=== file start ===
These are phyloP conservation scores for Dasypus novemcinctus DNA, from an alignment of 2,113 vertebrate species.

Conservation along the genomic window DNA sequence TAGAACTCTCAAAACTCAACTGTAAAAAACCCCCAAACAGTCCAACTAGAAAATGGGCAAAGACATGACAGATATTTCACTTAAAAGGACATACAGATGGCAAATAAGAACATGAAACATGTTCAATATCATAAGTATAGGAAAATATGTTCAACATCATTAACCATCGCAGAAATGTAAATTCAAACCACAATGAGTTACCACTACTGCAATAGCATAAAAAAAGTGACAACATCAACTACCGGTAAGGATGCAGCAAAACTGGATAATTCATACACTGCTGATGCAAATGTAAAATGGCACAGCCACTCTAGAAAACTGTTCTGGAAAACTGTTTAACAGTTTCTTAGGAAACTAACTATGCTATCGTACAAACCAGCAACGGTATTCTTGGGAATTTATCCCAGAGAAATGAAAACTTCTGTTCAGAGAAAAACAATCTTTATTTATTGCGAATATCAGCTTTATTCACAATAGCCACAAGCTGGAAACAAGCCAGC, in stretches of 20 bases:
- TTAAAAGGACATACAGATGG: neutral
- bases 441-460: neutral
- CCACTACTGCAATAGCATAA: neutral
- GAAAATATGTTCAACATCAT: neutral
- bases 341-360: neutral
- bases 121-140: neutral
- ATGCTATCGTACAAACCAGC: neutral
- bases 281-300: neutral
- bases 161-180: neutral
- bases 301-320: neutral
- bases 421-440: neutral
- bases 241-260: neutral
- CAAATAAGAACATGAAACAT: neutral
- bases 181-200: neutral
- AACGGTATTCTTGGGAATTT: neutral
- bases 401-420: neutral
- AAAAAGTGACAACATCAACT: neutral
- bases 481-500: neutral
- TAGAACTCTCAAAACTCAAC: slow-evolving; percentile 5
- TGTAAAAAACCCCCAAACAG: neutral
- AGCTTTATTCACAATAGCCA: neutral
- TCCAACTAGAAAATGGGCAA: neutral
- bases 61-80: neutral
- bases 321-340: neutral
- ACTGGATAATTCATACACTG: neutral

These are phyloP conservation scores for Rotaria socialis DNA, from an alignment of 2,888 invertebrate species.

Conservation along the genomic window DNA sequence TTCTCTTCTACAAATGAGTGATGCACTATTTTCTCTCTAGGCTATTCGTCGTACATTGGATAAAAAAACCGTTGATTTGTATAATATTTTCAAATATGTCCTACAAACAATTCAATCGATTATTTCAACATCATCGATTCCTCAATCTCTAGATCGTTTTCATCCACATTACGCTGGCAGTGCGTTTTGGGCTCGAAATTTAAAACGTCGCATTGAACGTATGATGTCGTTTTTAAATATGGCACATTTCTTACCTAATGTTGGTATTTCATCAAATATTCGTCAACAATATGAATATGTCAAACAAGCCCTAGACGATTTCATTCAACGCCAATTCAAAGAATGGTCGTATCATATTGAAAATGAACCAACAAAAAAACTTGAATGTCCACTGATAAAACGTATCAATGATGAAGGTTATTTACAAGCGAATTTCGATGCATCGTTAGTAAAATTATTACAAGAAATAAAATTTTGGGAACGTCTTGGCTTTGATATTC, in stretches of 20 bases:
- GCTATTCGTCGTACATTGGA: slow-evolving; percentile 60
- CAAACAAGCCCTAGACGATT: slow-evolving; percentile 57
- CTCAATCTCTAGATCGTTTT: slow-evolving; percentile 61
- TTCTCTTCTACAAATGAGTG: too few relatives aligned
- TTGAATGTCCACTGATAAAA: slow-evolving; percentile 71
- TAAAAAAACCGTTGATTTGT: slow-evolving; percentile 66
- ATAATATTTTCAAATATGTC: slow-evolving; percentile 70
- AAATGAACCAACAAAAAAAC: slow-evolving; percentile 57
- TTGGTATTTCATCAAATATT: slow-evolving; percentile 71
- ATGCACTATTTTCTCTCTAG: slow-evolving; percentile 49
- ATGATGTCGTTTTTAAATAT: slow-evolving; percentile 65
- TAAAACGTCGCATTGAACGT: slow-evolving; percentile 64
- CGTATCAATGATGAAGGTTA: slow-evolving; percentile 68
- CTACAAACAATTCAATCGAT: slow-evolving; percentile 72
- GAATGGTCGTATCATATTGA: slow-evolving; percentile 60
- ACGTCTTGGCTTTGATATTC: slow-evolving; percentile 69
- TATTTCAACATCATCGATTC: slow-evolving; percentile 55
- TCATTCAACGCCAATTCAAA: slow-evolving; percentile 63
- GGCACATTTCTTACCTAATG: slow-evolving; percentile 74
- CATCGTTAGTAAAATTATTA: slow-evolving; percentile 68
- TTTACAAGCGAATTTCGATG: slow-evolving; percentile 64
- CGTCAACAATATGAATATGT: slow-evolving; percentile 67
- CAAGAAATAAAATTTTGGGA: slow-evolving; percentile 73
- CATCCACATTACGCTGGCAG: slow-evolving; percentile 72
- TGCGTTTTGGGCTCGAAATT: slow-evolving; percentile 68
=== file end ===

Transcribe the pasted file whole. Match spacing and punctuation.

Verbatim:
These are phyloP conservation scores for Dasypus novemcinctus DNA, from an alignment of 2,113 vertebrate species.

Conservation along the genomic window DNA sequence TAGAACTCTCAAAACTCAACTGTAAAAAACCCCCAAACAGTCCAACTAGAAAATGGGCAAAGACATGACAGATATTTCACTTAAAAGGACATACAGATGGCAAATAAGAACATGAAACATGTTCAATATCATAAGTATAGGAAAATATGTTCAACATCATTAACCATCGCAGAAATGTAAATTCAAACCACAATGAGTTACCACTACTGCAATAGCATAAAAAAAGTGACAACATCAACTACCGGTAAGGATGCAGCAAAACTGGATAATTCATACACTGCTGATGCAAATGTAAAATGGCACAGCCACTCTAGAAAACTGTTCTGGAAAACTGTTTAACAGTTTCTTAGGAAACTAACTATGCTATCGTACAAACCAGCAACGGTATTCTTGGGAATTTATCCCAGAGAAATGAAAACTTCTGTTCAGAGAAAAACAATCTTTATTTATTGCGAATATCAGCTTTATTCACAATAGCCACAAGCTGGAAACAAGCCAGC, in stretches of 20 bases:
- TTAAAAGGACATACAGATGG: neutral
- bases 441-460: neutral
- CCACTACTGCAATAGCATAA: neutral
- GAAAATATGTTCAACATCAT: neutral
- bases 341-360: neutral
- bases 121-140: neutral
- ATGCTATCGTACAAACCAGC: neutral
- bases 281-300: neutral
- bases 161-180: neutral
- bases 301-320: neutral
- bases 421-440: neutral
- bases 241-260: neutral
- CAAATAAGAACATGAAACAT: neutral
- bases 181-200: neutral
- AACGGTATTCTTGGGAATTT: neutral
- bases 401-420: neutral
- AAAAAGTGACAACATCAACT: neutral
- bases 481-500: neutral
- TAGAACTCTCAAAACTCAAC: slow-evolving; percentile 5
- TGTAAAAAACCCCCAAACAG: neutral
- AGCTTTATTCACAATAGCCA: neutral
- TCCAACTAGAAAATGGGCAA: neutral
- bases 61-80: neutral
- bases 321-340: neutral
- ACTGGATAATTCATACACTG: neutral

These are phyloP conservation scores for Rotaria socialis DNA, from an alignment of 2,888 invertebrate species.

Conservation along the genomic window DNA sequence TTCTCTTCTACAAATGAGTGATGCACTATTTTCTCTCTAGGCTATTCGTCGTACATTGGATAAAAAAACCGTTGATTTGTATAATATTTTCAAATATGTCCTACAAACAATTCAATCGATTATTTCAACATCATCGATTCCTCAATCTCTAGATCGTTTTCATCCACATTACGCTGGCAGTGCGTTTTGGGCTCGAAATTTAAAACGTCGCATTGAACGTATGATGTCGTTTTTAAATATGGCACATTTCTTACCTAATGTTGGTATTTCATCAAATATTCGTCAACAATATGAATATGTCAAACAAGCCCTAGACGATTTCATTCAACGCCAATTCAAAGAATGGTCGTATCATATTGAAAATGAACCAACAAAAAAACTTGAATGTCCACTGATAAAACGTATCAATGATGAAGGTTATTTACAAGCGAATTTCGATGCATCGTTAGTAAAATTATTACAAGAAATAAAATTTTGGGAACGTCTTGGCTTTGATATTC, in stretches of 20 bases:
- GCTATTCGTCGTACATTGGA: slow-evolving; percentile 60
- CAAACAAGCCCTAGACGATT: slow-evolving; percentile 57
- CTCAATCTCTAGATCGTTTT: slow-evolving; percentile 61
- TTCTCTTCTACAAATGAGTG: too few relatives aligned
- TTGAATGTCCACTGATAAAA: slow-evolving; percentile 71
- TAAAAAAACCGTTGATTTGT: slow-evolving; percentile 66
- ATAATATTTTCAAATATGTC: slow-evolving; percentile 70
- AAATGAACCAACAAAAAAAC: slow-evolving; percentile 57
- TTGGTATTTCATCAAATATT: slow-evolving; percentile 71
- ATGCACTATTTTCTCTCTAG: slow-evolving; percentile 49
- ATGATGTCGTTTTTAAATAT: slow-evolving; percentile 65
- TAAAACGTCGCATTGAACGT: slow-evolving; percentile 64
- CGTATCAATGATGAAGGTTA: slow-evolving; percentile 68
- CTACAAACAATTCAATCGAT: slow-evolving; percentile 72
- GAATGGTCGTATCATATTGA: slow-evolving; percentile 60
- ACGTCTTGGCTTTGATATTC: slow-evolving; percentile 69
- TATTTCAACATCATCGATTC: slow-evolving; percentile 55
- TCATTCAACGCCAATTCAAA: slow-evolving; percentile 63
- GGCACATTTCTTACCTAATG: slow-evolving; percentile 74
- CATCGTTAGTAAAATTATTA: slow-evolving; percentile 68
- TTTACAAGCGAATTTCGATG: slow-evolving; percentile 64
- CGTCAACAATATGAATATGT: slow-evolving; percentile 67
- CAAGAAATAAAATTTTGGGA: slow-evolving; percentile 73
- CATCCACATTACGCTGGCAG: slow-evolving; percentile 72
- TGCGTTTTGGGCTCGAAATT: slow-evolving; percentile 68